Delighting Ear and Eye
Anthony Luensman '88 brings his ingenious installations to his alma materAnthony Luensman '88 creates art that stimulates the ear as well as the eye. In October, he unveiled "Eolian," an installation of his aural art, in Olin Gallery.
Luensman draws from a range of seemingly disconnected talents. The Cincinnati-based artist sculpts and paints, plays the saxophone and flute, composes music and verse, and rewires circuitry. Much of his art encourages interactivity, as buttons and joysticks invite the viewer to participate and hear the sounds that the works make.
"I have concerned myself with the creation of original musical instruments and sound devices," Luensman writes. "Ears and eyes work in tandem until the piece reaches the point where it may stand alone as a sculpture or be sounded as an instrument."
Luensman both painted and sculpted during his days as a Kenyon student. At the time, he was interested in music but did not pursue it formally. He later found himself struggling to balance sound and visual art.
He brought the two interests together through the Saw Theater, a Cincinnati-based puppet theater company that produces original multimedia works, which he cofounded in 1994. "No traditional instrument really fit the atmosphere," Luensman explains. "So I began to create my own sound with original instruments." The instruments formed the basis for Luensman's interactive sound sculptures.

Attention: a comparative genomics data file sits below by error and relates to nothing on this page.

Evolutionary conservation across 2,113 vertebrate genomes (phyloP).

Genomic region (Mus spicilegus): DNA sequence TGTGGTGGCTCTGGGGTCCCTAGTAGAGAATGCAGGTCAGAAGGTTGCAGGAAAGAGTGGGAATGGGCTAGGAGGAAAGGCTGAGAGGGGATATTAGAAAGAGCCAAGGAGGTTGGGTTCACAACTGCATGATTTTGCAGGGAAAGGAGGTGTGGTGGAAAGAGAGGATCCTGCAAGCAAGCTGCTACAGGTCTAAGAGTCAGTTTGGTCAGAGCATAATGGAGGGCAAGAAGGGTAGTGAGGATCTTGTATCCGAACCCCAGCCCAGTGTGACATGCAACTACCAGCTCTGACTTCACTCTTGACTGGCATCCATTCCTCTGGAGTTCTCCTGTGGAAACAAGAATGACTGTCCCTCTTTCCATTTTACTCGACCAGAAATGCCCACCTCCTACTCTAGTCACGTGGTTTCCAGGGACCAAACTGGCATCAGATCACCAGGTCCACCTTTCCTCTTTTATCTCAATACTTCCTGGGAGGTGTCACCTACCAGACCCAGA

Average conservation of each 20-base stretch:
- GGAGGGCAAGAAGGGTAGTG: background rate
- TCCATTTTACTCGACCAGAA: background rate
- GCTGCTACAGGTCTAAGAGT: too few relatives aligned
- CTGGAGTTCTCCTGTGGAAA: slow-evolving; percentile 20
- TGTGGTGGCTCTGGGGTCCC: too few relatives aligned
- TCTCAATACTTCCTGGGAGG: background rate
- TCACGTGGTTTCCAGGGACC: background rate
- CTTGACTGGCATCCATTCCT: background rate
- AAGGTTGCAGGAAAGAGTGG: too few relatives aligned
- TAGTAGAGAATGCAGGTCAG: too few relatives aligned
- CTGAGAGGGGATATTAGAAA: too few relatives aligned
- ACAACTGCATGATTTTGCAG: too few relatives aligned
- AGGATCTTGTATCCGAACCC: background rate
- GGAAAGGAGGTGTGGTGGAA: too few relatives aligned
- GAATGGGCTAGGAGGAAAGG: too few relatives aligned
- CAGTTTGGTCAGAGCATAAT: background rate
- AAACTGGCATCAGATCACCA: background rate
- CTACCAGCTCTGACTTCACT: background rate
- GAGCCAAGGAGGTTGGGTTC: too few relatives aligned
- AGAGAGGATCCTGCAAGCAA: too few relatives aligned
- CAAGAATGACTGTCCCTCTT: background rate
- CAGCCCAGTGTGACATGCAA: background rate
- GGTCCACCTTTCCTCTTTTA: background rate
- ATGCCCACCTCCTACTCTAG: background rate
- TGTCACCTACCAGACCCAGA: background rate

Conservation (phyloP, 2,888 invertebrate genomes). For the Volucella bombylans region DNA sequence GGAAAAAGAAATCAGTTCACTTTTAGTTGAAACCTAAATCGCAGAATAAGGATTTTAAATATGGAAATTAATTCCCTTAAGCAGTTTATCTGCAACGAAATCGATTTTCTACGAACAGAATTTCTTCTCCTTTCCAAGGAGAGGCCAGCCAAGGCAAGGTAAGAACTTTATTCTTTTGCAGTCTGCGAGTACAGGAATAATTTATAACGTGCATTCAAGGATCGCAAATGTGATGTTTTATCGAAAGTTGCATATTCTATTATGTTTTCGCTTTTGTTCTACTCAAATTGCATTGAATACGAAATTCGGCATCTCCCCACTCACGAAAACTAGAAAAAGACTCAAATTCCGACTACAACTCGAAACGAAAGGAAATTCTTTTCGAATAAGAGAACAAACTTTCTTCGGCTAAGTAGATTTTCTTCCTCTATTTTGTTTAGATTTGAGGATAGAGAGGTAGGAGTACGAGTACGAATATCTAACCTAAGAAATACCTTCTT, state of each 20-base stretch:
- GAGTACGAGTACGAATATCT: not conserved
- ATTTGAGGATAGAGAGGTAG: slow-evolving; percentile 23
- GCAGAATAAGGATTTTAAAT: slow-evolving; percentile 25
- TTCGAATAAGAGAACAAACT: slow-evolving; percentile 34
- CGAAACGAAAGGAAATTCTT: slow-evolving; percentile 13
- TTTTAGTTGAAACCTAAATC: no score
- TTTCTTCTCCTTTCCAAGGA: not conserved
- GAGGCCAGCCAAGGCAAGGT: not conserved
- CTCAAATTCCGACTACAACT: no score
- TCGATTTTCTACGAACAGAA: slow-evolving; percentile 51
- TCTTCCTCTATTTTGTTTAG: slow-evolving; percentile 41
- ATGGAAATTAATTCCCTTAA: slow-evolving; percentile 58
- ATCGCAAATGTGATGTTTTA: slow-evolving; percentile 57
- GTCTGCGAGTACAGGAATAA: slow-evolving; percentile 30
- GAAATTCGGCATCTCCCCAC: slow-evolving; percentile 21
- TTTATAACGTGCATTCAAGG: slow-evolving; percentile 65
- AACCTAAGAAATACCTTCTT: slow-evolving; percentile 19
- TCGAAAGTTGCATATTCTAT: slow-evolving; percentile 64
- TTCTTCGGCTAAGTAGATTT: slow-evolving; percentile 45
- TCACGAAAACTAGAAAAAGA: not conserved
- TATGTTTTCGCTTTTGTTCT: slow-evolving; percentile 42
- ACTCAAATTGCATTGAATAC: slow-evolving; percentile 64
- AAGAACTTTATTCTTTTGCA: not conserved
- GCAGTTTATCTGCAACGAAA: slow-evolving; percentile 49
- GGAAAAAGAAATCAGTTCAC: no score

One of these sculptures, Thunder Vats and Motor Rain, features two large steel tanks that have been transformed into giant subwoofers. Their pitch can be changed with the toggle of a nearby joystick. Sound also plays a role in Ohio Tru-action Cowzandpigs. Viewers direct music that vibrates a suspended steel lid and moves miniature cows and pigs around the surface.
Other works in "Eolian" evoke Luensman's college memories. "I'm a huge fan of Kenyon," he says, "and I have a great deal of affection for it." In Peirce, Chalmers, and Church, Luensman configured five bicycle horns to emit speeches by past Kenyon presidents and the late Professor of English Philip Church. When the Church horn would speak, the presidential horns would fall silent and turn toward Church. This effect is both humorous and, in its way, reverent.
"Church was a brilliant professor and a real performer in the classroom," Luensman remembers fondly. "He brought text to life." Luensman dedicated "Eolian" to the memory of Church.
Luensman's return to Kenyon was supported in part by the Mesaros Visiting Artists' Fund. As a visiting artist, Luensman assigned a project to two classes taught by Professor of Art Claudia Esslinger. He also met with senior art majors to discuss their work and delivered a public lecture about his art.
Luensman's works arouse curiosity and feature touches of humor that amuse people of all ages. One Cincinnati Enquirer columnist called his display of commissioned works in that city's family-oriented UnMuseum an "after-school urban adventure." And a group of Kenyon students at "Eolian" was fascinated with a child's toy monkey that was rigged to play a clip of Austin Powers asking, "Would you like to touch my monkey?"
Luensman does not aim his works toward any particular age group. "I like to create delight, no matter what the age," he says.
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